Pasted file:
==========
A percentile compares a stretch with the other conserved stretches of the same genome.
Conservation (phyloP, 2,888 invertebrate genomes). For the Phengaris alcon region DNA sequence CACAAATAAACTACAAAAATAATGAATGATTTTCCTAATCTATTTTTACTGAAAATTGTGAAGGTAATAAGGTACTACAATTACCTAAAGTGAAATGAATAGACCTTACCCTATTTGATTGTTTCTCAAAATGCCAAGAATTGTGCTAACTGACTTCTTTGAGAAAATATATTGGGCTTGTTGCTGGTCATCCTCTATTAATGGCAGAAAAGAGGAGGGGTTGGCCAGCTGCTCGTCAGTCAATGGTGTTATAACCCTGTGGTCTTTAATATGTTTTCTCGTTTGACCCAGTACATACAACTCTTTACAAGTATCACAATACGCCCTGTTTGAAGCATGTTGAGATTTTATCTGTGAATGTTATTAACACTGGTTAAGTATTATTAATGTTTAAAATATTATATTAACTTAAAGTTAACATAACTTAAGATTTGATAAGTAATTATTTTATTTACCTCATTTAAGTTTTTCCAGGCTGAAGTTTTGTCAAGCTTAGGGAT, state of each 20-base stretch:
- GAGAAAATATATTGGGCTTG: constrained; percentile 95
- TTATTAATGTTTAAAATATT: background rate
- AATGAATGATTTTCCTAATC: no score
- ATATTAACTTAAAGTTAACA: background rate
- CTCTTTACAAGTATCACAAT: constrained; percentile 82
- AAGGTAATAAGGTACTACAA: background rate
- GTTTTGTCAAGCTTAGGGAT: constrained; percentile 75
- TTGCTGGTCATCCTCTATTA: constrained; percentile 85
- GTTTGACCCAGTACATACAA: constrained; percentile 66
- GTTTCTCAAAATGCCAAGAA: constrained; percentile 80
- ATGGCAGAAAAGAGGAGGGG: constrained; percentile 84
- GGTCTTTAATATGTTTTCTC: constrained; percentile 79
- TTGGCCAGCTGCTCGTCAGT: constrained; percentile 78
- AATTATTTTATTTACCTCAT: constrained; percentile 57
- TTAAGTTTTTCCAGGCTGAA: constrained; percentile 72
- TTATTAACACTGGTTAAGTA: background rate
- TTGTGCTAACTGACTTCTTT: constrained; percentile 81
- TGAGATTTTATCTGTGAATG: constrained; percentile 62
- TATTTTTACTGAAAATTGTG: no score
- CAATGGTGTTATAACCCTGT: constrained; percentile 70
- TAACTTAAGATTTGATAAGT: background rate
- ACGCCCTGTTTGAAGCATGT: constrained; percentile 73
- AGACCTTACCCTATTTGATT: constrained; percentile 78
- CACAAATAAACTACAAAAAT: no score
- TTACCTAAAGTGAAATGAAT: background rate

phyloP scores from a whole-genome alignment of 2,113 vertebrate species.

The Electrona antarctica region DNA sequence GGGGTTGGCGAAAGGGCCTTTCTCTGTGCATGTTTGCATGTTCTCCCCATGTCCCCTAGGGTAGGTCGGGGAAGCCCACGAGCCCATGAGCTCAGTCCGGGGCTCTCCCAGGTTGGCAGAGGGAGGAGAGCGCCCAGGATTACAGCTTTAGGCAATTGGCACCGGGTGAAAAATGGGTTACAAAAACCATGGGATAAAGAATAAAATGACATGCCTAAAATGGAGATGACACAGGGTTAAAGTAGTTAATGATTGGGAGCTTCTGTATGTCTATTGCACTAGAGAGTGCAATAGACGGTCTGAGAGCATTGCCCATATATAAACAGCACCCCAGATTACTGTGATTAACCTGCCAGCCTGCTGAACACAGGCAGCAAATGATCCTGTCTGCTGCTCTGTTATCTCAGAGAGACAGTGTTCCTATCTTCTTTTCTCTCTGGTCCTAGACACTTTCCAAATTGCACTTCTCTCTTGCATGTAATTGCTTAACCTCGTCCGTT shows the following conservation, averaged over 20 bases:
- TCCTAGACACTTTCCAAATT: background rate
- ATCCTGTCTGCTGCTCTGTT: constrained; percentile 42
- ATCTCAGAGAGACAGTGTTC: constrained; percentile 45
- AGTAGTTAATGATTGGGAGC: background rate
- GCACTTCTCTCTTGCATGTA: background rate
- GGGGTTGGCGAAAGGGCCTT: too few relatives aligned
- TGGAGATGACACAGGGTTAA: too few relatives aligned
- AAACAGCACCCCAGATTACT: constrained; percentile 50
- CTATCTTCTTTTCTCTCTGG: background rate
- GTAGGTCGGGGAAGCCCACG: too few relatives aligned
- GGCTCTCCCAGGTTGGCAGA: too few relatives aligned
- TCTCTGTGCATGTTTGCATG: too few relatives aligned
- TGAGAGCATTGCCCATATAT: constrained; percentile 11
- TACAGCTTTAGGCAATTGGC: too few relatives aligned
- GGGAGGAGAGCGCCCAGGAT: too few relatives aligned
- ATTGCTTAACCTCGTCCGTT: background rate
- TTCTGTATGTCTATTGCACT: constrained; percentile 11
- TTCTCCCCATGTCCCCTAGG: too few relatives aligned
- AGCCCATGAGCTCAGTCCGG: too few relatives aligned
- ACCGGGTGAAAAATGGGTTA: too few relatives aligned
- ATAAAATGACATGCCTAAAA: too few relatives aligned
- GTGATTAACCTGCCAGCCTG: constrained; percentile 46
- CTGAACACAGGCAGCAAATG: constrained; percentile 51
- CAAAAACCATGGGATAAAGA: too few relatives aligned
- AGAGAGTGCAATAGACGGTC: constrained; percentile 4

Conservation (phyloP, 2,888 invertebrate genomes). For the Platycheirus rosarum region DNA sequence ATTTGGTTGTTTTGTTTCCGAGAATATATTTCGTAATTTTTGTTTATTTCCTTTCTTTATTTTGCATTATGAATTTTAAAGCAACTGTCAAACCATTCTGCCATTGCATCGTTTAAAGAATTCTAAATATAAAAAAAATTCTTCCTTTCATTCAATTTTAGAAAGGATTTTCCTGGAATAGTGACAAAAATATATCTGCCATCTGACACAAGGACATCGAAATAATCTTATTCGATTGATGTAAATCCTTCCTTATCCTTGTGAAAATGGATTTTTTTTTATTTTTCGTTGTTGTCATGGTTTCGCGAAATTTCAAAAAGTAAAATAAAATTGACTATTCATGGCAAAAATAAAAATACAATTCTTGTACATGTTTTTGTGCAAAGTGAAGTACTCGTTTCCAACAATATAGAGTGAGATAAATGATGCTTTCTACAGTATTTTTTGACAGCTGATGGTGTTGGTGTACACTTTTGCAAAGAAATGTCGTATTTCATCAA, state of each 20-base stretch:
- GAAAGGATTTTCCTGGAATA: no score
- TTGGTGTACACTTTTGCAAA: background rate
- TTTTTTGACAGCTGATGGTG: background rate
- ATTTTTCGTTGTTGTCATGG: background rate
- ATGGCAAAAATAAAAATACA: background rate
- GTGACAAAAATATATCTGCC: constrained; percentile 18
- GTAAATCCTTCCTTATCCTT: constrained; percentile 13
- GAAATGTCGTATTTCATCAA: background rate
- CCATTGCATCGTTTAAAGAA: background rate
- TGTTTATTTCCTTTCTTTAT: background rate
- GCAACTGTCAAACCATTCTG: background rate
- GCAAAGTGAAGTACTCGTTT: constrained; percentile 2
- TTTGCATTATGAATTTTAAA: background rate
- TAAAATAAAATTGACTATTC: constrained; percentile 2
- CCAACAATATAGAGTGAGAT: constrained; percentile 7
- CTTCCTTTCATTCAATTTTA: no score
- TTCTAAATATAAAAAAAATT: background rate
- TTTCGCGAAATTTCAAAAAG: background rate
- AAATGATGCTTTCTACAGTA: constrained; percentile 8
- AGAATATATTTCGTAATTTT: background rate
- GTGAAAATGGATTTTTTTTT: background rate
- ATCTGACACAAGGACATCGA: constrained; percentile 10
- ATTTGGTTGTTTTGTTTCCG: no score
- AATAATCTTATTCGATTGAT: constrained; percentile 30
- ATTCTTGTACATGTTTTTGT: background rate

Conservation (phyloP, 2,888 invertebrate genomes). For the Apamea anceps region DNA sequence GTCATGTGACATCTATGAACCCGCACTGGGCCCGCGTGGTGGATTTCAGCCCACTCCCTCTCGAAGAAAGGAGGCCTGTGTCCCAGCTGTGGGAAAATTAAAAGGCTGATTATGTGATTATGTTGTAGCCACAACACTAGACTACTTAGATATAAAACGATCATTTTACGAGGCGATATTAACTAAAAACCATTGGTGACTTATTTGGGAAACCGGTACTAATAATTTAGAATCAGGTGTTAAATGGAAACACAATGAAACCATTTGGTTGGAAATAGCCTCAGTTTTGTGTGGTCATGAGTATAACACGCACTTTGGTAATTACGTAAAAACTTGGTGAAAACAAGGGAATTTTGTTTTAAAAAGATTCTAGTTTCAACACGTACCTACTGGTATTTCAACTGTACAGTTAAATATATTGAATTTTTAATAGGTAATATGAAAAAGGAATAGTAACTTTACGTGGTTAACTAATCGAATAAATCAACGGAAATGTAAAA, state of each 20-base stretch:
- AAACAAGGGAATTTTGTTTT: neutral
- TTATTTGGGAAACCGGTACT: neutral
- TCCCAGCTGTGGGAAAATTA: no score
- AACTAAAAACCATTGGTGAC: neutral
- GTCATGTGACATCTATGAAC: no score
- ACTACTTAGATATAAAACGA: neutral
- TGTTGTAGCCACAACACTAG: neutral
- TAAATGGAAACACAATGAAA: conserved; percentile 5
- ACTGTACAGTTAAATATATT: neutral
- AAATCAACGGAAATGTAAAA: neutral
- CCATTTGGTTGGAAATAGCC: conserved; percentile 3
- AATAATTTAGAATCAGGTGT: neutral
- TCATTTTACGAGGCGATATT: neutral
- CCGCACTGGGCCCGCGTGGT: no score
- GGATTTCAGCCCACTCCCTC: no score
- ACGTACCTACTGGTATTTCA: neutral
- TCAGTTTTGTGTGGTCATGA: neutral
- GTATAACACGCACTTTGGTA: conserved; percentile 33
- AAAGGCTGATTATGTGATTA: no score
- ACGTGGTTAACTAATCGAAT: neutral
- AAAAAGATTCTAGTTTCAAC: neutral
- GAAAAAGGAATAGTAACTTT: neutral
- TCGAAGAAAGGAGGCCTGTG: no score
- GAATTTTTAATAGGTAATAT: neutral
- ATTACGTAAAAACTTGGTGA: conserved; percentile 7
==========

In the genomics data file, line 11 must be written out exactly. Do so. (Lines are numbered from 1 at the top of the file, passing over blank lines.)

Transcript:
- GTTTGACCCAGTACATACAA: constrained; percentile 66